In April 1963, Dr. Martin Luther King Jr. wrote what has become one of the iconic pieces of the modern civil rights movement - The Letter From the Birmingham City Jail. Not as well known is the piece to which Dr. King’s powerful letter was the response. Eight prominent white clergymen including Episcopal bishops and, Methodist bishops among several others published a letter in support of the goal of desegregation but critical of the campaign of non-violent direct action. They appealed to “law and order” without recognizing that the status quo maintained by that law and order was the source of racial injustice and oppression. Here are some of their words:
We the undersigned clergymen are among those who, in January, issued "An Appeal for Law and Order and Common Sense," in dealing with racial problems in Alabama. We expressed understanding that honest convictions in racial matters could properly be pursued in the courts, but urged that decisions of those courts should in the meantime be peacefully obeyed…Just as we formerly pointed out that "hatred and violence have no sanction in our religious and political traditions," we also point out that such actions as incite to hatred and violence, however technically peaceful those actions may be, have not contributed to the resolution of our local problems. We do not believe that these days of new hope are days when extreme measures are justified in Birmingham .We further strongly urge our own Negro community to withdraw support from these demonstrations, and to unite locally in working peacefully for a better Birmingham. When rights are consistently denied, a cause should be pressed in the courts and in negotiations among local leaders, and not in the streets. We appeal to both our white and Negro citizenry to observe the principles of law and order and common sense.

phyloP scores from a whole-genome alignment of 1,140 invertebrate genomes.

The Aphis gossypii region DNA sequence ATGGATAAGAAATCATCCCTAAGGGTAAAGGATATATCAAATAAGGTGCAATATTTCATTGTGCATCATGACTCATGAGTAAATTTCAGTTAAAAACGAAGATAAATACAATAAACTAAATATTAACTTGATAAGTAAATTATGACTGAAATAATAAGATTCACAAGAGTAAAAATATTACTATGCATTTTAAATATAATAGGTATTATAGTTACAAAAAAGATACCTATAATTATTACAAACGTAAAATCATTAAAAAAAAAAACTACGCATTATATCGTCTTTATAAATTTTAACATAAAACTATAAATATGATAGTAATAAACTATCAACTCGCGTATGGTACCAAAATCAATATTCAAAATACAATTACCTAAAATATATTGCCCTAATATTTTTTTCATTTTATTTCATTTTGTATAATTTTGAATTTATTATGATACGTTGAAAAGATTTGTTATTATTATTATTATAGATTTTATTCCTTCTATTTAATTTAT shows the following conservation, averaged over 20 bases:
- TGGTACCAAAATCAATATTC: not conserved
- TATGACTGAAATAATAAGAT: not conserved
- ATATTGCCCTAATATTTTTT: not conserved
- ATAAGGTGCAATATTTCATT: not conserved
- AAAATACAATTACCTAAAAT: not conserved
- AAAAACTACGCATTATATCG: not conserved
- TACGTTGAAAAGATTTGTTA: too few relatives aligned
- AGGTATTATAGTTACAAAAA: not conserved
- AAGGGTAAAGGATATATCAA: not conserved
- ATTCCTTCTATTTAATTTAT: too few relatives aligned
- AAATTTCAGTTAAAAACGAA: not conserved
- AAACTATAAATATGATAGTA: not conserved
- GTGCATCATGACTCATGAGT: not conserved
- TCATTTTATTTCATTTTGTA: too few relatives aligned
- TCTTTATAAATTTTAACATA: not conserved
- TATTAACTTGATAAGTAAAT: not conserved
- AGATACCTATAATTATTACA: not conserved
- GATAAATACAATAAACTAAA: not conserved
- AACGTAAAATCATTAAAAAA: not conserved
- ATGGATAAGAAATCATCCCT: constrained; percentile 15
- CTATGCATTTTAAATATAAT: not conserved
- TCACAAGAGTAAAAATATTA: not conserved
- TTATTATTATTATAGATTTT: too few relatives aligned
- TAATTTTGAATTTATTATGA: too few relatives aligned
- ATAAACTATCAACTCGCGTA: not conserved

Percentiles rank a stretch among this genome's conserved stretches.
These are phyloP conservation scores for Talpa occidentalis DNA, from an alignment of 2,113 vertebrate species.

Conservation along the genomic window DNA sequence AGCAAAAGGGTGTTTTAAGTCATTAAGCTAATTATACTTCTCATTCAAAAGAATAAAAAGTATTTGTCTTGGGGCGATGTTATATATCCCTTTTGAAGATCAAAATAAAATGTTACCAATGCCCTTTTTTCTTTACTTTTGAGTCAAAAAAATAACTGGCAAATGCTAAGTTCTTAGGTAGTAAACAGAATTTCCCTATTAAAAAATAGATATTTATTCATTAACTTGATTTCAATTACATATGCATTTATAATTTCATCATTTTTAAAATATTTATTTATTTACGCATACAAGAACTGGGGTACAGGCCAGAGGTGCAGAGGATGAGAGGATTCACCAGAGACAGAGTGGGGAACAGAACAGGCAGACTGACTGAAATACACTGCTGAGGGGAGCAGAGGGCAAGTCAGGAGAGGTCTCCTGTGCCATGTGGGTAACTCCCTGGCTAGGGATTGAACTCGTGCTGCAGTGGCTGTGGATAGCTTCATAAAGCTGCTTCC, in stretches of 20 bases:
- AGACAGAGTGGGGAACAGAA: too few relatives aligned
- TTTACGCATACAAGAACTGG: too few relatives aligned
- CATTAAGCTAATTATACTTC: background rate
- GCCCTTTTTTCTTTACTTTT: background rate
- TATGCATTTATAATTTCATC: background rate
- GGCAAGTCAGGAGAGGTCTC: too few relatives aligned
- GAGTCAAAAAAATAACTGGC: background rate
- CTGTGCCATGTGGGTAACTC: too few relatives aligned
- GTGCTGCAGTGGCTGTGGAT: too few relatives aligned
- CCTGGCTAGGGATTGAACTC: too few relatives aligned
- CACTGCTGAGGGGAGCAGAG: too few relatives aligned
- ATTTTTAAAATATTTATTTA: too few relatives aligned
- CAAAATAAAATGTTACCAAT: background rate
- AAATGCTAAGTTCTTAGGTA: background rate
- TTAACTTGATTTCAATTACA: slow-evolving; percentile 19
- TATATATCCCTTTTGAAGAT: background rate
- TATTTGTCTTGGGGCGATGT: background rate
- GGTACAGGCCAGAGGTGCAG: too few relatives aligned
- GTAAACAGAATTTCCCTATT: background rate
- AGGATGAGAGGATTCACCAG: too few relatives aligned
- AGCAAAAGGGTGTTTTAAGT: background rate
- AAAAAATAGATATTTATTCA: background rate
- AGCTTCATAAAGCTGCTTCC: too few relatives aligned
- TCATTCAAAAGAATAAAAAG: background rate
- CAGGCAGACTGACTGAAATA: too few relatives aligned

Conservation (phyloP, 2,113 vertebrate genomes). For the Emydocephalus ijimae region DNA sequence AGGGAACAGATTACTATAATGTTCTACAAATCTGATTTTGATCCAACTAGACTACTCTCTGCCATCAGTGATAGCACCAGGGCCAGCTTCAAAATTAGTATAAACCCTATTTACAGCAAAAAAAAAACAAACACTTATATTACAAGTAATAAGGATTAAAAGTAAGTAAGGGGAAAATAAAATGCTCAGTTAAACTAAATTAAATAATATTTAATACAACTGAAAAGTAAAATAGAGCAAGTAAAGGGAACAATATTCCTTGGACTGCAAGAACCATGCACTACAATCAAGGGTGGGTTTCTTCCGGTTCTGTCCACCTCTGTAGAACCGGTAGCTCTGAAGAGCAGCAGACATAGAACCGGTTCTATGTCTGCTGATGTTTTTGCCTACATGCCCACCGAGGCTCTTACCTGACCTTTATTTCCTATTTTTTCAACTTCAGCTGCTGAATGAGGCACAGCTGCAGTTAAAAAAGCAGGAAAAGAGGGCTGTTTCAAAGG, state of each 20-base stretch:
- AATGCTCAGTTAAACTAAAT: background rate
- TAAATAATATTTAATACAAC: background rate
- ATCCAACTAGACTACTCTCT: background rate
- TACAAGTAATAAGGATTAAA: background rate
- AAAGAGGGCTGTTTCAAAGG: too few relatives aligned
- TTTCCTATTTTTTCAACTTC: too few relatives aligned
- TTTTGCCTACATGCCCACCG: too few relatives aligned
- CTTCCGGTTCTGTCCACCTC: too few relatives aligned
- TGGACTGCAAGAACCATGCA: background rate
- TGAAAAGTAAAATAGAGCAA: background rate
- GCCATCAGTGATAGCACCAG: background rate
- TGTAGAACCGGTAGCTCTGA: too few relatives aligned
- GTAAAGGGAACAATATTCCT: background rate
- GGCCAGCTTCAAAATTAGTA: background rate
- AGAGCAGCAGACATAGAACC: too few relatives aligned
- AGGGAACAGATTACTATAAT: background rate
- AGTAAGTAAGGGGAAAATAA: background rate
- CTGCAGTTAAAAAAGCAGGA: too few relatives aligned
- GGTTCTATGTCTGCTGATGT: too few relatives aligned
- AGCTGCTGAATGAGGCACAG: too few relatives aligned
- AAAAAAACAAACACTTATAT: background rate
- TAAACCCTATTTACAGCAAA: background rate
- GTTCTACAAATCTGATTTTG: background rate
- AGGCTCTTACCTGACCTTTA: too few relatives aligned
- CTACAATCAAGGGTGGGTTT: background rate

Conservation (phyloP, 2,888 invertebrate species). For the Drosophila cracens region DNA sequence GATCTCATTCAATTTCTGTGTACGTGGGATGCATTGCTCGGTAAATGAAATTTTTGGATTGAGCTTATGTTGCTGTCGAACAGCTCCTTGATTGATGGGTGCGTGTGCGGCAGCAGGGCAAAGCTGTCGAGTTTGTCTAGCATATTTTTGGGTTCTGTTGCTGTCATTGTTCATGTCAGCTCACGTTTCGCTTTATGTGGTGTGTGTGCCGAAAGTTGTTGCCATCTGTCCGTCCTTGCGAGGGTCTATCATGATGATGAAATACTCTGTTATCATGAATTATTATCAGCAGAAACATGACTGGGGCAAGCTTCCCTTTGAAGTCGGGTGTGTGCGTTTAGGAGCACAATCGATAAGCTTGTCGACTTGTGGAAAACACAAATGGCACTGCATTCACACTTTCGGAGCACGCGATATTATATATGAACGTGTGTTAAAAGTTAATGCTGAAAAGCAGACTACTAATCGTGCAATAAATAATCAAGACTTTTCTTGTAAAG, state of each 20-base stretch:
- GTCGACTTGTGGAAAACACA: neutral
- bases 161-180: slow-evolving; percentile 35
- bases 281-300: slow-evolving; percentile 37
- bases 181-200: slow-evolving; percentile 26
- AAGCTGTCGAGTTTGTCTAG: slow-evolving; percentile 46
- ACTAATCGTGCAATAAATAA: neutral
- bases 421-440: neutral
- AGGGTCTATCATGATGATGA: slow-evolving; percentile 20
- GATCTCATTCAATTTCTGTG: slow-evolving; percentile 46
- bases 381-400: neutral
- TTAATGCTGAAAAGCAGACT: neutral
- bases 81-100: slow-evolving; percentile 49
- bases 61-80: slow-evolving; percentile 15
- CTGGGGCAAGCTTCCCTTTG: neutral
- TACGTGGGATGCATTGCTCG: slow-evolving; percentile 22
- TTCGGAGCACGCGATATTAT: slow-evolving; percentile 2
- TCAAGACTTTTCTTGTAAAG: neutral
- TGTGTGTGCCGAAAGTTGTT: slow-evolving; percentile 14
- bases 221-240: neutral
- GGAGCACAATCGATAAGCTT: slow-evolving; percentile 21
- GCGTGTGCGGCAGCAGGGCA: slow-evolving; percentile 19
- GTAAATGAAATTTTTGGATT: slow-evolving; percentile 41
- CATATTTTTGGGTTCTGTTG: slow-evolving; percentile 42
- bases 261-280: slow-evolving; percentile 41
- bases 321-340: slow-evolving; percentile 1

As well intentioned as they were, these Christian leaders and the majority of white Christians they represented were on the wrong side of history. This continues to be instructive for our day and time. Appeals to maintain” law and order” in ways that dehumanize and oppress people are contrary to the justice that God desires for all people. It also discounts the lives and stories of those impacted by injustice that consistently favors the status quo. We have seen this at work on the southern border of our country, on the streets of our cities, and in our criminal justice system. As followers of Jesus, we have the call and responsibility to discern and resist when justice is inconsistent with our systems of “law and order.” The events in Birmingham in 1963 challenge us to ask the hard question of whether or not we are on the right side of history from the perspective of God’s justice and love.